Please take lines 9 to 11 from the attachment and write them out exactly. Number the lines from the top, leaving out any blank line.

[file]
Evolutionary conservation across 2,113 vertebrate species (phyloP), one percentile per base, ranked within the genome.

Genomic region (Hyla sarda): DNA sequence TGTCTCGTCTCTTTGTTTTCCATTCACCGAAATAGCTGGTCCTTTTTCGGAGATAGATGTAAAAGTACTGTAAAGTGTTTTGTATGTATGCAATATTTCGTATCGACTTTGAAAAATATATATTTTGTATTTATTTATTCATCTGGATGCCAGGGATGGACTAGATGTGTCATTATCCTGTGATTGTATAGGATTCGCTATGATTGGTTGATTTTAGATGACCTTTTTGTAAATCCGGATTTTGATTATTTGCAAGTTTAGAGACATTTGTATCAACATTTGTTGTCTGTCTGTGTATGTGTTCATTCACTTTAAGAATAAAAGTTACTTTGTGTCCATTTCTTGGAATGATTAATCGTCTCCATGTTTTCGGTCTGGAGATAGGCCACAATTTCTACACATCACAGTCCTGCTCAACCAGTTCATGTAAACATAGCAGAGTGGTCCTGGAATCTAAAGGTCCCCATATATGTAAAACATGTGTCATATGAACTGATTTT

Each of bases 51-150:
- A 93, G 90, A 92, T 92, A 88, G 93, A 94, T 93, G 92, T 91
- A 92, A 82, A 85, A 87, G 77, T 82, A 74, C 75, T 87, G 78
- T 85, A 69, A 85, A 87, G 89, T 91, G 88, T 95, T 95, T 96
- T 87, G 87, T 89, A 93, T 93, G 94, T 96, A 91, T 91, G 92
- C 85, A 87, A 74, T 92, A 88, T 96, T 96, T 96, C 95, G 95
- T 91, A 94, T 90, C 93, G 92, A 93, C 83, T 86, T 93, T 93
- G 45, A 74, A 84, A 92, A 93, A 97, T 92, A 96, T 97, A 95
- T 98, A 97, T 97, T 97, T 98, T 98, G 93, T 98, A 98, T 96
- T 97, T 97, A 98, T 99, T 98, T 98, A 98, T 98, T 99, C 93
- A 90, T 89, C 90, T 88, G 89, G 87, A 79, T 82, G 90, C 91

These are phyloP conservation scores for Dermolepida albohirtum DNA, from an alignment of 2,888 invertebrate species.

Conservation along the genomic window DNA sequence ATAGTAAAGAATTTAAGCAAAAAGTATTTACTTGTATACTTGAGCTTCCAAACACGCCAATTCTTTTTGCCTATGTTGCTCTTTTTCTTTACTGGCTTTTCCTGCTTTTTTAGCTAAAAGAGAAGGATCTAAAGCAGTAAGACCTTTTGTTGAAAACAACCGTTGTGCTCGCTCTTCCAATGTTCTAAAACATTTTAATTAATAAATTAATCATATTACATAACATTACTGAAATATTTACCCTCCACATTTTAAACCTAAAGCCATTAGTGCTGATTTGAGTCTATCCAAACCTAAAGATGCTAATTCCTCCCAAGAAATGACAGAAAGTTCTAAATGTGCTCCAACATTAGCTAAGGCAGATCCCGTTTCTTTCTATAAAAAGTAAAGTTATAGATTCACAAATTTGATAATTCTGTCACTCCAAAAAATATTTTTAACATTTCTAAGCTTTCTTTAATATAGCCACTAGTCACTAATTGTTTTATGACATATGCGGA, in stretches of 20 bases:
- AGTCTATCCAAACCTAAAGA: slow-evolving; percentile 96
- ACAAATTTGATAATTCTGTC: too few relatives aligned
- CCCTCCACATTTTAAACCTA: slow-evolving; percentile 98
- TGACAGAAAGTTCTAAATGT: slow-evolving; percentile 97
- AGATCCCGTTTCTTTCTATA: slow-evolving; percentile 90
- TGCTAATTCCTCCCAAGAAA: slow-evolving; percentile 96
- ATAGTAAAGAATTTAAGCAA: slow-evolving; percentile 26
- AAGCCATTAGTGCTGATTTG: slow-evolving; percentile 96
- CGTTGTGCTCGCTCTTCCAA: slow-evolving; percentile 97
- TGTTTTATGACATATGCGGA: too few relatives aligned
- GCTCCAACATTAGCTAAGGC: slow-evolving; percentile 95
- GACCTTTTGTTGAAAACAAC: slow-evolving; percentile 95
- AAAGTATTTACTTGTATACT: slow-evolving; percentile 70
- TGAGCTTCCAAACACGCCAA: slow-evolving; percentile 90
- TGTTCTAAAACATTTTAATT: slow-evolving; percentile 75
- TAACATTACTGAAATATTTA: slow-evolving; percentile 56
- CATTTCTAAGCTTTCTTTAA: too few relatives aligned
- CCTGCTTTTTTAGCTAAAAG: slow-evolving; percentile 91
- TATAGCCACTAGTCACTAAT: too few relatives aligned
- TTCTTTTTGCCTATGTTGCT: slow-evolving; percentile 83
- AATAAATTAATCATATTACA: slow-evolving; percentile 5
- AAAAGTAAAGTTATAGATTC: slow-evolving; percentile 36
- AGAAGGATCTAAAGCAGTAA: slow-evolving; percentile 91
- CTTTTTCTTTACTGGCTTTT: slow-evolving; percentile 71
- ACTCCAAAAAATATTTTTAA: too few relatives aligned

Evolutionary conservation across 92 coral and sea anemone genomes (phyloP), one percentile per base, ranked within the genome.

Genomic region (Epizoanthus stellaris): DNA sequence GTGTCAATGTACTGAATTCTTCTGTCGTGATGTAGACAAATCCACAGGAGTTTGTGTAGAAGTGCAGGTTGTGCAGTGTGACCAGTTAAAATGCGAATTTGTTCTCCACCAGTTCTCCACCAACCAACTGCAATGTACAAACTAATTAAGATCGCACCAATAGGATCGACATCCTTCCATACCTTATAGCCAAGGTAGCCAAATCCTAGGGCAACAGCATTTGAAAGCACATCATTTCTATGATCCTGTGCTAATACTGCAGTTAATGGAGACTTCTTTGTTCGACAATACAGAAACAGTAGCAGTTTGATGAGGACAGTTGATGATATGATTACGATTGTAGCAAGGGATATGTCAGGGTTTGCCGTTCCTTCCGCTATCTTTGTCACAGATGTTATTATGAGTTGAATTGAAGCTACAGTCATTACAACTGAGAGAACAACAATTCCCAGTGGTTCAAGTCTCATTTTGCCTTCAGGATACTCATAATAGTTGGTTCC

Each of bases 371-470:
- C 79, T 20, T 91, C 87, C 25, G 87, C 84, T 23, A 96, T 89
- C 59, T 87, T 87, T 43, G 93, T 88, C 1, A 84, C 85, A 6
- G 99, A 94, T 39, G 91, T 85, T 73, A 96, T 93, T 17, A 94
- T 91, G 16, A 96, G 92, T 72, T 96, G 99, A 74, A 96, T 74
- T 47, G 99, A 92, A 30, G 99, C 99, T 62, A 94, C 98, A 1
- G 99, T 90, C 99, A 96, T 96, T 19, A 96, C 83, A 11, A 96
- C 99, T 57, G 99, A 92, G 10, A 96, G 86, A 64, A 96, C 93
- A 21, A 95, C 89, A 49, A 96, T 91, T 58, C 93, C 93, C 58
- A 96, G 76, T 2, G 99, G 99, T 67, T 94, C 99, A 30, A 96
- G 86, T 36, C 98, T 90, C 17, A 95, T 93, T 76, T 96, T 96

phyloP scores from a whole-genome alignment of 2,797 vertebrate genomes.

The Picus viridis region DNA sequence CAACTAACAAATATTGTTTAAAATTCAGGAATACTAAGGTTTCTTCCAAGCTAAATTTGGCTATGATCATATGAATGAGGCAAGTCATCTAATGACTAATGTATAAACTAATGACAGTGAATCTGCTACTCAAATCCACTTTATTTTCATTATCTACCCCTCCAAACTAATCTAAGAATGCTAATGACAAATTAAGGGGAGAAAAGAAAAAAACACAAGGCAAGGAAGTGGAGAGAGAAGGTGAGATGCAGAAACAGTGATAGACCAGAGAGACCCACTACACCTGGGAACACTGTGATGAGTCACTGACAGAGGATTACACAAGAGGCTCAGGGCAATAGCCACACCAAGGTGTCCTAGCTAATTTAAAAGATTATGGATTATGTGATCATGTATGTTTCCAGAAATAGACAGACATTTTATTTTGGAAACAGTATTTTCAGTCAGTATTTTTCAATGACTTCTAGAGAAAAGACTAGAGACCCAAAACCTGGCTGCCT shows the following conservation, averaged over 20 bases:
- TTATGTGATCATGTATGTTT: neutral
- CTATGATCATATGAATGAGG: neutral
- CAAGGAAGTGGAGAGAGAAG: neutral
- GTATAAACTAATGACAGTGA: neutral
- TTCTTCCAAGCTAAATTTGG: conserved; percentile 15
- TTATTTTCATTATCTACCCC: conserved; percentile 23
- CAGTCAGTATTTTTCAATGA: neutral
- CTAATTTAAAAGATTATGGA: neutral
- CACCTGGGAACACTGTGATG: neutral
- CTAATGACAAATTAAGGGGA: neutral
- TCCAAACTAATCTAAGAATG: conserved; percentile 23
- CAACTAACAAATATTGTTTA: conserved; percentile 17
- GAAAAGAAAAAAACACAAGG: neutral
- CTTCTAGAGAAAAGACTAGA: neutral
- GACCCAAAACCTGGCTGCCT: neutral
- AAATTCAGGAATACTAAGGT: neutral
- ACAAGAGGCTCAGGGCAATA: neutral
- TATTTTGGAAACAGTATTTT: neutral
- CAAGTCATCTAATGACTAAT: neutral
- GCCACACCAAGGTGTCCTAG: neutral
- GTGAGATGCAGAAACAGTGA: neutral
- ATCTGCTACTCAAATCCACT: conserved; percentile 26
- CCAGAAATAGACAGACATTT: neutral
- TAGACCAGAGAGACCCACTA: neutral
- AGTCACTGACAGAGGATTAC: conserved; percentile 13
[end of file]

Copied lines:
- T 91, A 94, T 90, C 93, G 92, A 93, C 83, T 86, T 93, T 93
- G 45, A 74, A 84, A 92, A 93, A 97, T 92, A 96, T 97, A 95
- T 98, A 97, T 97, T 97, T 98, T 98, G 93, T 98, A 98, T 96